table summary cell Y N/A (table element) Or a TS element to compliment the TH element
XHTML2 semantics
Element RSH Block context Inline context Comment
handler Y N/A (head element)
h DIV@type='h' N/A
l N/A SPAN@type='line'
blockcode CODE@type='block' OR CODE@layout='relevant' N/A
section DIV@type='section' N/A The sectioning elements would require special UA handling to apply the table-of-contents algorithm.
access Y N/A (void head element) A key binding mechanism that could be handled by adding its attributes to the elements: 'select', 'menu', 'command', 'optgroup', 'option' or perhaps 'meta'

Specifying HTML5 parsing rules for unknown elements

The approach that would allow the most flexibility in evolving HTML's semantics is the one taken by WebKit for unknown body elements. If this same approach was applied to unknown elements in the head element (instead WebKit moves all unknown elements to the body) and this approach was employed by all browsers, adding new semantics to HTML5 would be immediately backwards compatible with only stylesheet changes. For replaced elements such as form controls and embedded content, obviously more would be required from browsers for full support. However, the new semantics would degrade gracefully.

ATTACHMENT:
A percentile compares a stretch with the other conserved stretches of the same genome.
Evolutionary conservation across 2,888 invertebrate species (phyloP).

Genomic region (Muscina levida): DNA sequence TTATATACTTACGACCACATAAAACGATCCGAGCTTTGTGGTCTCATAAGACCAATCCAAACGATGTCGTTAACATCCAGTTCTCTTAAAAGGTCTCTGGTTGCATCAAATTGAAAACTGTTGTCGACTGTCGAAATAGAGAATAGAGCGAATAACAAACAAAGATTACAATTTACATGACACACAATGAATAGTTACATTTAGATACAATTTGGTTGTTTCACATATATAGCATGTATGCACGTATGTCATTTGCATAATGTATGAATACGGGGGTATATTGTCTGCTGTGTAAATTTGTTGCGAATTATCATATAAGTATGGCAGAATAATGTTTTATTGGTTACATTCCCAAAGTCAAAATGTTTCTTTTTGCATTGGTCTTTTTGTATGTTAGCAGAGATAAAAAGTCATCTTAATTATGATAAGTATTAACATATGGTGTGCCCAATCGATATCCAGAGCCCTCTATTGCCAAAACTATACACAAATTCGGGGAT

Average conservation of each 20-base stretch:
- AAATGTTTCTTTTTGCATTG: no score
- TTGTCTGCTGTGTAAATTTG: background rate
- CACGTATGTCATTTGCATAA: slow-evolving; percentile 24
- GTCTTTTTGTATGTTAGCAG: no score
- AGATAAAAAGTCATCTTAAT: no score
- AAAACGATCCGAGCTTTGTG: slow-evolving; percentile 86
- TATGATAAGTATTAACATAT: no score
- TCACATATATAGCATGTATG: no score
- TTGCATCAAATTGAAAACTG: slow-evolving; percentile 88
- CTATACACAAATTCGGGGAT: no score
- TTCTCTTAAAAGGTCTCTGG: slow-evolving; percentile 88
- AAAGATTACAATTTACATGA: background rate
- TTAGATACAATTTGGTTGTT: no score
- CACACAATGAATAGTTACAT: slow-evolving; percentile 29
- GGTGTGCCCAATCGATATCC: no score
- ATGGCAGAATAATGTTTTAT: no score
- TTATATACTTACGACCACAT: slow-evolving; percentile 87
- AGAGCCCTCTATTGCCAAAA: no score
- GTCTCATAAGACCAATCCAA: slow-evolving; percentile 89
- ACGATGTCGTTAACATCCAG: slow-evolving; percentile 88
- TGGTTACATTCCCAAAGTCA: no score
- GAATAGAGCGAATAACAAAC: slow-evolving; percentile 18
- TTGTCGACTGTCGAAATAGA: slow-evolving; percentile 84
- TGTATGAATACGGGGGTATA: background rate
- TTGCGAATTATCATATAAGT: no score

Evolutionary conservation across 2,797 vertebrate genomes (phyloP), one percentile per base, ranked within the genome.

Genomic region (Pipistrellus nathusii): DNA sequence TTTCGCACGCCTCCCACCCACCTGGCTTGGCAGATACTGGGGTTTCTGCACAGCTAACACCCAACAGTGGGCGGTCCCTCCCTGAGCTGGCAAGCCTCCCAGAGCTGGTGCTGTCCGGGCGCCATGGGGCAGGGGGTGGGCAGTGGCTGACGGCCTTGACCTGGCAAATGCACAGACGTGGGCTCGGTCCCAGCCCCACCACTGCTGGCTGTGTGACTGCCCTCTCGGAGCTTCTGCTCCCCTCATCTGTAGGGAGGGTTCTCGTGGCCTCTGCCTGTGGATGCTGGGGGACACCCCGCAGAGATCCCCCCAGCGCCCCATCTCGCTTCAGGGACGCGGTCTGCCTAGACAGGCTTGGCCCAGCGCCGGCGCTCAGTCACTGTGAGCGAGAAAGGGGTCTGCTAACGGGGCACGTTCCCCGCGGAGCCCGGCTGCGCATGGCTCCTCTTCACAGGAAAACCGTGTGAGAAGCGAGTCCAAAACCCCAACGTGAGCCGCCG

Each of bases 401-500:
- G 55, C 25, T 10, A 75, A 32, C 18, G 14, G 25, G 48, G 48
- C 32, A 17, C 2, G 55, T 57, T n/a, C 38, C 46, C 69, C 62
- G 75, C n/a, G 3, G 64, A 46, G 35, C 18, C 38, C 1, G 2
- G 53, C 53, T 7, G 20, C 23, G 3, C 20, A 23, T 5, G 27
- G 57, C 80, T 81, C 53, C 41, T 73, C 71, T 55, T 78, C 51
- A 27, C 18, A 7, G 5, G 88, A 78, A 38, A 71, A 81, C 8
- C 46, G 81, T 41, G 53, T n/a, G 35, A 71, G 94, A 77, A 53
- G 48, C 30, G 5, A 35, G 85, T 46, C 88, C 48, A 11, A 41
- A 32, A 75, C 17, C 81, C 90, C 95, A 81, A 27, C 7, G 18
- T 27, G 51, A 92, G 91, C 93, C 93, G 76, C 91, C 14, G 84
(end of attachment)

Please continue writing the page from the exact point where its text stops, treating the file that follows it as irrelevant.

Using namespaces for graceful degradation

Microsoft defines a method to use namespaces within HTML even in the text/html serialization. This may also be a way to define new elements with some level of graceful degradation.

<html xml:lang='en' 
      xmlns='http://www.w3.org/1999/xhtml'
      xmlns:html5='http://www.w3.org/1999/xhtml'
>